Global market instability in the last few weeks stemming from China's stock market rout and tumbling commodity and oil prices has upped the ante for the deal launches. Although lenders may have to widen discounts on some of the 10 underwritten deals on the block waiting to launch, they should have enough flex to cope with any adjustments, market sources said.

INSULATED FROM TURMOIL With relatively few deals in the market over the summer, European leveraged loan prices have mostly been insulated from wider global economic turmoil. Secondary loan prices fell by around 50bp during the worst of the turmoil in mid-August, which could increase the discounts that lenders have to offer to close deals, as well as pricing on new deals if a wider pricing correction takes place."The loan market is only slightly wider as a result of the volatility and it didn't fall as much as it should have done, compared to other markets. There is still a lot of appetite and good credits should be OK but there may be some play on fees," the investor said. A pipeline of new buyout deals is also building as various auctions move forward in September. ($1 = 0.8887 euros)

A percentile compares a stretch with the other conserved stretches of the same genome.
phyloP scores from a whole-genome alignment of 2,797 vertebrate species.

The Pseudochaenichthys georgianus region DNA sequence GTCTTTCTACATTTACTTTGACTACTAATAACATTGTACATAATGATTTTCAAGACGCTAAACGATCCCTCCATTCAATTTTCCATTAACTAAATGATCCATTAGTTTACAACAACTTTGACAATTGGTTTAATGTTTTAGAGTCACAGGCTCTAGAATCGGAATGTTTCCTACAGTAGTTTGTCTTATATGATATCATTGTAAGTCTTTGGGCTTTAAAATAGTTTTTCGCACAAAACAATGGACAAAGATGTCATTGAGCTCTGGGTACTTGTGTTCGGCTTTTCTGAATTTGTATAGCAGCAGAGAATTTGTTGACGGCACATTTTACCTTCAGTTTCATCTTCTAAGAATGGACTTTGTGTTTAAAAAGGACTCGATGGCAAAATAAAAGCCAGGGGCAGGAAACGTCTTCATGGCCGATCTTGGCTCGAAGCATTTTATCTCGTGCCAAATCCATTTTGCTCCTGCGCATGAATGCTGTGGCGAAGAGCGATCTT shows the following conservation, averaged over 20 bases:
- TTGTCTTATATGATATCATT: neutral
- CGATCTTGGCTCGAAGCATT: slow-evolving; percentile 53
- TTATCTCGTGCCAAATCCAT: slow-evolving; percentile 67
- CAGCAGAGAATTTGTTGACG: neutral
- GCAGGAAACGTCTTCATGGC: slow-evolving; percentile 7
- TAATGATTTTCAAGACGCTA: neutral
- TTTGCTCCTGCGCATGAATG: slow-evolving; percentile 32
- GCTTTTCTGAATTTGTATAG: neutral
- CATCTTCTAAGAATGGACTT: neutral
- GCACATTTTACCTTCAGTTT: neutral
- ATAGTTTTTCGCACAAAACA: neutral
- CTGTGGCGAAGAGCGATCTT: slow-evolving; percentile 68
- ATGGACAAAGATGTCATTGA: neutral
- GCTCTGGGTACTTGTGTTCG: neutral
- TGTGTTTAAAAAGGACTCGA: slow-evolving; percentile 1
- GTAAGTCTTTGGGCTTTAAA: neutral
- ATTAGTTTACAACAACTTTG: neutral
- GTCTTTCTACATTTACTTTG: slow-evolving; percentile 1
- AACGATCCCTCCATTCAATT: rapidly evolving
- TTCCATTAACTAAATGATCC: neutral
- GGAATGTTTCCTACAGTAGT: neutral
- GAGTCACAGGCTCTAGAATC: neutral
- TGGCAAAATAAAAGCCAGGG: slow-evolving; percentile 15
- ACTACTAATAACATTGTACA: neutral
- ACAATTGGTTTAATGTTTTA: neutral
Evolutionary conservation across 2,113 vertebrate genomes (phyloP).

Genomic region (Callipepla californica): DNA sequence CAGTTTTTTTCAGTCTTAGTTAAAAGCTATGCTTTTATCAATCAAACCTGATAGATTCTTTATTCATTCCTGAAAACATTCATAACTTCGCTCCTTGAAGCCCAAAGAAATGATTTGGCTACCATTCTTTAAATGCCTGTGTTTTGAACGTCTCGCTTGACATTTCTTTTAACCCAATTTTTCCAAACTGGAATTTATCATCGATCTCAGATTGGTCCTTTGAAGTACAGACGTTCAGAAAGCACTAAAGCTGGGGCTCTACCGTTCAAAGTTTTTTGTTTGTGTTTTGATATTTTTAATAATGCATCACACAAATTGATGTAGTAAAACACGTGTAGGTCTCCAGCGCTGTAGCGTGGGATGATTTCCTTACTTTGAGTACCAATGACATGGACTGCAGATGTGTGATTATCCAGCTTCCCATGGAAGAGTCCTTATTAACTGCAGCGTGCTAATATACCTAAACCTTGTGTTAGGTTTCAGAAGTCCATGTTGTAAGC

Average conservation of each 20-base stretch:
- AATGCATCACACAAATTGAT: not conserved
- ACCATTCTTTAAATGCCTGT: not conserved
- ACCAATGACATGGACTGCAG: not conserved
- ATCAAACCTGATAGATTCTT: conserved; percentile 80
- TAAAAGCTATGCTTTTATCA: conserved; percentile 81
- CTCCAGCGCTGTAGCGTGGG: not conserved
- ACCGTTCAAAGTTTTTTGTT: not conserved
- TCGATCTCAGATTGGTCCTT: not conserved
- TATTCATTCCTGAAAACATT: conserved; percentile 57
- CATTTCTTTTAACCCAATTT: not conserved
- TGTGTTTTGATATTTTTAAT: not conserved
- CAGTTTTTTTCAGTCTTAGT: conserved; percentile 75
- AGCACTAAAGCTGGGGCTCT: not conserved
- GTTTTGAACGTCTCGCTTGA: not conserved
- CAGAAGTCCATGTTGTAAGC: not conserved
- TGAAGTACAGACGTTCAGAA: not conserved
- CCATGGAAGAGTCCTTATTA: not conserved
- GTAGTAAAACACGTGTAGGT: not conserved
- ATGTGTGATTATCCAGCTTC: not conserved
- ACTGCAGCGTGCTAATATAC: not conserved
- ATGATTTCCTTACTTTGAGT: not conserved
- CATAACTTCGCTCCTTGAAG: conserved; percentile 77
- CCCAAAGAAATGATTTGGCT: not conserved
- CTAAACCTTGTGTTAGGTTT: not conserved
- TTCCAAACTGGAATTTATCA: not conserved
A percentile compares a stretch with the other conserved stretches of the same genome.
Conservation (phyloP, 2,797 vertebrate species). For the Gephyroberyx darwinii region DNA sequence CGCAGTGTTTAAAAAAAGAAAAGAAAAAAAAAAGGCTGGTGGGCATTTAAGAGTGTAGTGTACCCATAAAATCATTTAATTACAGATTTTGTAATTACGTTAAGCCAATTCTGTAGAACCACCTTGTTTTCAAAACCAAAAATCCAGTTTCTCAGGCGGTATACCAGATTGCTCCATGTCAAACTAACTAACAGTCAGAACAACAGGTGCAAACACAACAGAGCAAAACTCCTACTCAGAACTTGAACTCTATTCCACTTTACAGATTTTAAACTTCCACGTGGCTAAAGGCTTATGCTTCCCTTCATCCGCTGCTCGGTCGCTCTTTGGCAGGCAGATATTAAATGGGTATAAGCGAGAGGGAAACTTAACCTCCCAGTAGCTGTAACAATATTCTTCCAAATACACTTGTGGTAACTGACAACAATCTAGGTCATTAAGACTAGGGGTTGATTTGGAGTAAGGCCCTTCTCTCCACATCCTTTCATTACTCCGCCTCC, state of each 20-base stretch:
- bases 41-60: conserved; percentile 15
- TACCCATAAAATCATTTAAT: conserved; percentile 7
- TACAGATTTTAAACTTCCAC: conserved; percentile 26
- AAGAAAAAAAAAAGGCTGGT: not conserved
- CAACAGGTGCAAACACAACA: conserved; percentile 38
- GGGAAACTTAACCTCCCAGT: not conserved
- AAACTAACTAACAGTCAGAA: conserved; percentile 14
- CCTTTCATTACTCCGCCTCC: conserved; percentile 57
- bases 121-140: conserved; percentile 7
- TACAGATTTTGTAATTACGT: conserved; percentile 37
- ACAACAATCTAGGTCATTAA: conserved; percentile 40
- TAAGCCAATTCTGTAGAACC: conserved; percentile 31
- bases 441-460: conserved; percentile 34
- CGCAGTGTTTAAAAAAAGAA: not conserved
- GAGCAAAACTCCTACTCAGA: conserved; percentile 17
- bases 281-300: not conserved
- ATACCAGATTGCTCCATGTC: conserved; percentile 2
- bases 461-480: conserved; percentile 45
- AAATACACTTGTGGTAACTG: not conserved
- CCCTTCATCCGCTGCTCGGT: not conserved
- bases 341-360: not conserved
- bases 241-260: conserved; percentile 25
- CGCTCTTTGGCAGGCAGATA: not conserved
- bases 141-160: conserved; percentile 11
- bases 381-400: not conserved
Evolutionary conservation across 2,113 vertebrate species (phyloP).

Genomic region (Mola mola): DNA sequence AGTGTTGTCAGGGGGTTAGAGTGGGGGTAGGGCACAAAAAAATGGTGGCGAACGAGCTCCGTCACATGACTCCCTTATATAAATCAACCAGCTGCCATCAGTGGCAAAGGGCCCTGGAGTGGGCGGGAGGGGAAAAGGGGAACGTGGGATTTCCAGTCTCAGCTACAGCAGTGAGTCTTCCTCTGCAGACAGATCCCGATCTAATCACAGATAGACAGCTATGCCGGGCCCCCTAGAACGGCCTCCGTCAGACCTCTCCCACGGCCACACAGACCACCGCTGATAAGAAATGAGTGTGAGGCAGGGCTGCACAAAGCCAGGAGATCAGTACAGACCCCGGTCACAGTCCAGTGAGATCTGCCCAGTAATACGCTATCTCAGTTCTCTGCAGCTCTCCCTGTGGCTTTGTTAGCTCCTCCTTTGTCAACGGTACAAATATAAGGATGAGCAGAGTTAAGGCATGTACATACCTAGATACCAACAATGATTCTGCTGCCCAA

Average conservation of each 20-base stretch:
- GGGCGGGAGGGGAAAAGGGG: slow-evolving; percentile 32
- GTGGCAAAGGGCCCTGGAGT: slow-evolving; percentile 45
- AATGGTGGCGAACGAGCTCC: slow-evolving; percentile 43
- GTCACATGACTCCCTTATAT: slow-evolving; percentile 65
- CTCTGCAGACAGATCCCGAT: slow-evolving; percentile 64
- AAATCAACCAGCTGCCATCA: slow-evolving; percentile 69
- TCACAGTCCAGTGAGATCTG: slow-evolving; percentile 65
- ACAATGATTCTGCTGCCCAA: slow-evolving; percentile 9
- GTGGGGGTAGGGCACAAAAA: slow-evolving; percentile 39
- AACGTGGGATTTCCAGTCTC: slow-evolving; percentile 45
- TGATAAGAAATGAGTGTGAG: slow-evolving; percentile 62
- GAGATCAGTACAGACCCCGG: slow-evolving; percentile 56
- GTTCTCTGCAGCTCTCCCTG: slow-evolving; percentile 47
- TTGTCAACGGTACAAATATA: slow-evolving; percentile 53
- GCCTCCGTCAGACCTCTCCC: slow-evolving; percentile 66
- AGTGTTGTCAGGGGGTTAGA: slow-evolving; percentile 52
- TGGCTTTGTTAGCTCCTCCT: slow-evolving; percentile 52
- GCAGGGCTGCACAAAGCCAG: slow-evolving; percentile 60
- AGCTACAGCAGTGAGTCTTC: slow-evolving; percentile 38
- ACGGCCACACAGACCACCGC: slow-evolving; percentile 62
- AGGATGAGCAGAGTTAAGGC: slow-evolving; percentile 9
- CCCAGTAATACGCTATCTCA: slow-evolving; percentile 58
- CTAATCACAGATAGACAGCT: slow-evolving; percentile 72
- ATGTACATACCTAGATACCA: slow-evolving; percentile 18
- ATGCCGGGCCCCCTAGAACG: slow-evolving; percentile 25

Millions in cia ghost money paid to afghan presidents office new york